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City of Detroit, public domain
Detroit Councilman James Tate, left, and Mayor Mike Duggan.
Detroiters interested in getting in on the city's long-awaited recreational marijuana business program were given the green light on Wednesday when Mayor Mike Duggan unveiled the application process and timeline, as well as some additional resources for those eager to launch their canna-businesses.
That includes granting Detroiters massive discounts on purchasing city-owned land for their weed endeavors.
“This has been a divisive issue in this city, even though voters in Detroit and in Michigan overwhelmingly approved the legalization of marijuana,” Duggan said Wednesday, acknowledging opposition to allowing marijuana businesses.
But Duggan said they didn't want to leave Detroiters out of the blooming industry.
“We want Detroiters who want to get into this business, whether it is in a dispensary, whether it is a grow facility, whether it is a consumption facility, essentially the equivalent of a craft bar, whatever your particular desire is, we want you to get a headstart,” Duggan said.
The program launch comes just two weeks after Detroit City Council unanimously approved an adult-use recreational marijuana ordinance
that follows suit with other communities in the state that have opted-in for recreational cannabis sales, but also goes one step further with provisions to help Detroiters get in on the business.
The ordinance also allows for designated consumption lounges — the first legal marijuana lounges in Michigan.
Councilman James Tate, who introduced the legislation — and dedicated the marijuana victory to DeAndree Watson, an influential council staffer who was shot and killed in July
— said on Wednesday that he was impressed with how the city's many departments worked together in getting Detroit ready for what he describes as being a “very huge lift.”
“We know it's going to be heavy. We know we're going to have a lot of scrutiny, a lot of eyeballs on us,” Tate said. “But there's a lot of people who are pulling together ensuring that the industry ends up looking as we all want it to be one that is, designed to benefit Detroiters, generate generational wealth for many years to come, as well as understanding that it's an industry that is brand new in the city of Detroit and has an opportunity to make sure that it works on behalf of the residents.”
As part of the program, the city launched DetroitMeansBusiness.org
, a new resource portal for interested applicants that outlines key dates and other info for Detroiters wanting to start a marijuana business.
In total, the city will grant 75 licenses for adult-use retail businesses, or about one recreational marijuana shop per two-square miles of the city. The city will also grant unlimited licenses for growing, processing, transport, and safety compliance facilities, as well as unlimited marijuana event companies and events.
Designated consumption lounges, which Duggan said can host live music and other non-alcoholic offerings, and microbusinesses are allotted 35 licenses each.
Duggan recommends interested Detroiters start as soon as possible by first getting pre-qualified from the State of Michigan for a marijuana business by visiting Michigan.gov/mra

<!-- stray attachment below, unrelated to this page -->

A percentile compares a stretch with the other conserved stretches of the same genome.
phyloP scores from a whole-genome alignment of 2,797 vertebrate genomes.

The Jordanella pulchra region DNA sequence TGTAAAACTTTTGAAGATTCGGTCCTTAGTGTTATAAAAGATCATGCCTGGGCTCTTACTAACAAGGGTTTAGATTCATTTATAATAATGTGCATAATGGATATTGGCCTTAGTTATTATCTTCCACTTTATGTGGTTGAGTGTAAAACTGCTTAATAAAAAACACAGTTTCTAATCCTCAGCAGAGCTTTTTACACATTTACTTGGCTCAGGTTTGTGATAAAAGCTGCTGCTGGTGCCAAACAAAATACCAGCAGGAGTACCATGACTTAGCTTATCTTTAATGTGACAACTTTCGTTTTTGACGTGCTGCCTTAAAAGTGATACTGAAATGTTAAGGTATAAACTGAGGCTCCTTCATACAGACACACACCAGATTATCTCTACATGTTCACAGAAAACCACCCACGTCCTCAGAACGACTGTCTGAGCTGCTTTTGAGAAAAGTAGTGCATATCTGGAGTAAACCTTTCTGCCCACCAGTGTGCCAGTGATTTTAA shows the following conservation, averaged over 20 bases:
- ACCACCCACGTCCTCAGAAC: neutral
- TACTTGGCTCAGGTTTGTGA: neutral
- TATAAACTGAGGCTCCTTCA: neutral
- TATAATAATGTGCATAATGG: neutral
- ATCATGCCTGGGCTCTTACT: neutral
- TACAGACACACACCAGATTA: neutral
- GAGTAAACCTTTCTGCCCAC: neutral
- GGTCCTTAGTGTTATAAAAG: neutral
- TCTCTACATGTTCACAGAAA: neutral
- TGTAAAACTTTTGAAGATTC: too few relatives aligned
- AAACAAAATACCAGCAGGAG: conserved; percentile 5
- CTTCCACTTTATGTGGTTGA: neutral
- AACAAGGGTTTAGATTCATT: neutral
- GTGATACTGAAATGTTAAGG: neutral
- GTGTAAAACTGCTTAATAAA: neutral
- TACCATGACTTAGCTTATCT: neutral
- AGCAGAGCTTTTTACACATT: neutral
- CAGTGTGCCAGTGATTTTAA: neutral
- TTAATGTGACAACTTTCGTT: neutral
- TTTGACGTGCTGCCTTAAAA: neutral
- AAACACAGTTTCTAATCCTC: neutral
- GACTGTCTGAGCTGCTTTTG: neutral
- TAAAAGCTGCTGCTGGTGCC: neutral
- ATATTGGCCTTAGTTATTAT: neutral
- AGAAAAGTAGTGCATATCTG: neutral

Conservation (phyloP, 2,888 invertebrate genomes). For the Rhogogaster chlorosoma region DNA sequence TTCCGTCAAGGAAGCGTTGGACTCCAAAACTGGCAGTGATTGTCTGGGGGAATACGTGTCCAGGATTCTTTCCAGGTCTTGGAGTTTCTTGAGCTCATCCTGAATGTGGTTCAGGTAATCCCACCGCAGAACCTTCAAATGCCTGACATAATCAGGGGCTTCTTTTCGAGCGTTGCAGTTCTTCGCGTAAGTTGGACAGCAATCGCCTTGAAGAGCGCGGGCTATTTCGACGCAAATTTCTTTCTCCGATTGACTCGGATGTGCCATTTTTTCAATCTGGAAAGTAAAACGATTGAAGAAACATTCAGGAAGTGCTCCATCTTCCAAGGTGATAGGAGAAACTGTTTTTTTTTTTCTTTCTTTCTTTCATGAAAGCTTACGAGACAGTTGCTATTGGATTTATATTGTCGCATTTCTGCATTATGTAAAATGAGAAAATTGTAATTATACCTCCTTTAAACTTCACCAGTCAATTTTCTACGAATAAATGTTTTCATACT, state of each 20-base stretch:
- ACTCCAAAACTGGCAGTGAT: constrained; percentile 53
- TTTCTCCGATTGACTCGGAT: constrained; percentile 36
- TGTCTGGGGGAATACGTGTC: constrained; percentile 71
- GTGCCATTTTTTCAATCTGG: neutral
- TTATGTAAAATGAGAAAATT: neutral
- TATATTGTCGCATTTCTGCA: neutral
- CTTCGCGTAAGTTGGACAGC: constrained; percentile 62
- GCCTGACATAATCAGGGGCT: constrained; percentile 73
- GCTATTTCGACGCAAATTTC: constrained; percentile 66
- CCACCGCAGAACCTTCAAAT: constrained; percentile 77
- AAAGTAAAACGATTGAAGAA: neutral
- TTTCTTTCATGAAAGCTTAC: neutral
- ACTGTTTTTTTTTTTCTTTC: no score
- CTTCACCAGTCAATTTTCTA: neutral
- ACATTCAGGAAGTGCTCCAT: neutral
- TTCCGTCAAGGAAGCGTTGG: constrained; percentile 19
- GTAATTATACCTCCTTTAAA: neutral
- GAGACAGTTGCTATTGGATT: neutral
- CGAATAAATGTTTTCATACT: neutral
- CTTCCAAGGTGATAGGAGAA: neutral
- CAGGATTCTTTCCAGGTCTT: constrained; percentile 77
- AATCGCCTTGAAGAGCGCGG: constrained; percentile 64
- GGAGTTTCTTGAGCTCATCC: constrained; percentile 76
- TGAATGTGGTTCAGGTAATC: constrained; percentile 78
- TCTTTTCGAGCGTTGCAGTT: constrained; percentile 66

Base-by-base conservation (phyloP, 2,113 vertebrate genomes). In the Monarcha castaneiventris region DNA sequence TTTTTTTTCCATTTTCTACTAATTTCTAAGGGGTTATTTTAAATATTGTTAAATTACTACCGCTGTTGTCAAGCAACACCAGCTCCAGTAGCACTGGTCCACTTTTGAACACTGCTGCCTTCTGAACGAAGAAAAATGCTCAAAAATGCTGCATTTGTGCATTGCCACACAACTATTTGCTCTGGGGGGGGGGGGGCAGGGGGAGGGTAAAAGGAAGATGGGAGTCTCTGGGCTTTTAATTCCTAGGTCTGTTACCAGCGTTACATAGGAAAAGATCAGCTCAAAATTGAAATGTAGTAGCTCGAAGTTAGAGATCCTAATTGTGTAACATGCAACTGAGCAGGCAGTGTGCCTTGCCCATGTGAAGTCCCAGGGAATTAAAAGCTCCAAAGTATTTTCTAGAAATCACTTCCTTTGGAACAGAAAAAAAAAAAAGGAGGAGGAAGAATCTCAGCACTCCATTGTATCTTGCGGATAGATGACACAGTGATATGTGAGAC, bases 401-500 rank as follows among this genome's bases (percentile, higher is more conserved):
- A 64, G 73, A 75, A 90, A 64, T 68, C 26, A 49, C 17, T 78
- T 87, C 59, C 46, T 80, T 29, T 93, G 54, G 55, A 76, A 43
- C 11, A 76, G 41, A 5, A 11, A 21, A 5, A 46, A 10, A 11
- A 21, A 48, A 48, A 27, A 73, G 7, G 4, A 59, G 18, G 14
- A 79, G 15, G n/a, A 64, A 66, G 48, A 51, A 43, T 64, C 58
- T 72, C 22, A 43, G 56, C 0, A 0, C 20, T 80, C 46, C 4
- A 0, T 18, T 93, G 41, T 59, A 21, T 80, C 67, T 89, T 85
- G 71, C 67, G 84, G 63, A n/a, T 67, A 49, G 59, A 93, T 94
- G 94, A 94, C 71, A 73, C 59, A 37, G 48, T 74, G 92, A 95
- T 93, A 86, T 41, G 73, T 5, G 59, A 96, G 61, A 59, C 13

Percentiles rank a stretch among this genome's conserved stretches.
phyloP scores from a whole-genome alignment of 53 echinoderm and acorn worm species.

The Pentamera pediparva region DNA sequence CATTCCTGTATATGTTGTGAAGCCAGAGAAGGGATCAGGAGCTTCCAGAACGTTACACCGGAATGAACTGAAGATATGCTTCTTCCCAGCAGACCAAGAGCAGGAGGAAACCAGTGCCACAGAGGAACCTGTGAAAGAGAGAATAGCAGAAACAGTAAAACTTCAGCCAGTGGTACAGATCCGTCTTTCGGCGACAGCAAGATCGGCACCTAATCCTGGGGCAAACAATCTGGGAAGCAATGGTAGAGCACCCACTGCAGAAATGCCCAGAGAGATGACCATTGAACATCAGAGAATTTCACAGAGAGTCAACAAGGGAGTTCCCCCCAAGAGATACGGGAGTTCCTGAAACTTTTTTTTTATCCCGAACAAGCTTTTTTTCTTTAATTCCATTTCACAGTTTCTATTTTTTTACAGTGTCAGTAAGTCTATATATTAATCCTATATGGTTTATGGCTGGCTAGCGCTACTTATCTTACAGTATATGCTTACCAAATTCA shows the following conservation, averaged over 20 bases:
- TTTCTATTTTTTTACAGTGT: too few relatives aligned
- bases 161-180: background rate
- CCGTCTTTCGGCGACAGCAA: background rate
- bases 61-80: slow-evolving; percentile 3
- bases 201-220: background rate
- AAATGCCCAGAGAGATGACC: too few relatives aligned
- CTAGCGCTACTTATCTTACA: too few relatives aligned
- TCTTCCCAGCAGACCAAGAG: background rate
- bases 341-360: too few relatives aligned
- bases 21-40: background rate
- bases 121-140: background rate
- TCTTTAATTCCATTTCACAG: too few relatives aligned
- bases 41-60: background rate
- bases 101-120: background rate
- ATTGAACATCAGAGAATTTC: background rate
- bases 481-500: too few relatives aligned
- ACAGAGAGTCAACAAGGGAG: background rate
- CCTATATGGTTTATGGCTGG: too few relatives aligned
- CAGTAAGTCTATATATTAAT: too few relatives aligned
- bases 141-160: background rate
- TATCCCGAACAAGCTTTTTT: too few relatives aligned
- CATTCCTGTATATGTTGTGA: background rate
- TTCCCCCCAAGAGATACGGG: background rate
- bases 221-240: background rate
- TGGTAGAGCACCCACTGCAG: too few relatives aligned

, which requires a $6,000 fee that will be drastically reduced through the state's social equity program
. This must be done before seeking certification from the city.
That process begins on Jan. 19 for "legacy" applicants, or individuals who are a current Detroit residents and have been for the last year; lived in Detroit for 15 of the last 30 years; lived in Detroit for 13 of the last 30 years and are low income; or lived in Detroit for 10 of the last 30 years and have a marijuana conviction or have a parent with a marijuana conviction.
Duggan notes that individuals can start the Detroit certification process even if their state pre-approval has not come through, but both are needed to be approved for a Detroit license.
On April 1, people can then apply for "legacy" business licenses. To do so, individuals must supply an application fee of $1,000 or, for legacy applicants, just $10, a detailed business plan, and three years of tax returns; authorization of a background check, property tax, and blight clearances; and the address of the proposed business site. (If you don't have an address yet, your city approved provisional license will be valid for up to one year so as long as the city hasn't reached its 75 approved license capacity, which Duggan says is “very unlikely.”)
On May 1, the first Detroit legacy licenses will be issued.
Detroiters are also given an advantage when it comes to purchasing city-owned property properly zoned for their cannabis business. These properties can be purchased with a “75% discount of fair market value.” The city will launch a website featuring available properties in 2021.
Duggan admitted the efforts to prioritize Detroiters in the city's new recreational cannabis industry was "controversial" and met by "tension" from businesses outside of the city. But he said he and Tate believed it was the right thing to do.
“[At] the end of the day, the fairness of this provision won out: the city will not issue a license to any business unless 50% of the licenses in that category are to Detroiters,” Duggan said. “This means if you're outside the city, you can't get a license unless a Detroiter already has one. We'll never go below 50%.”
He added, “It's a pretty unique provision nationally, we're confident it will hold up legally. And I think at this point, even those who were skeptics have come to see that this is pretty reasonable.”
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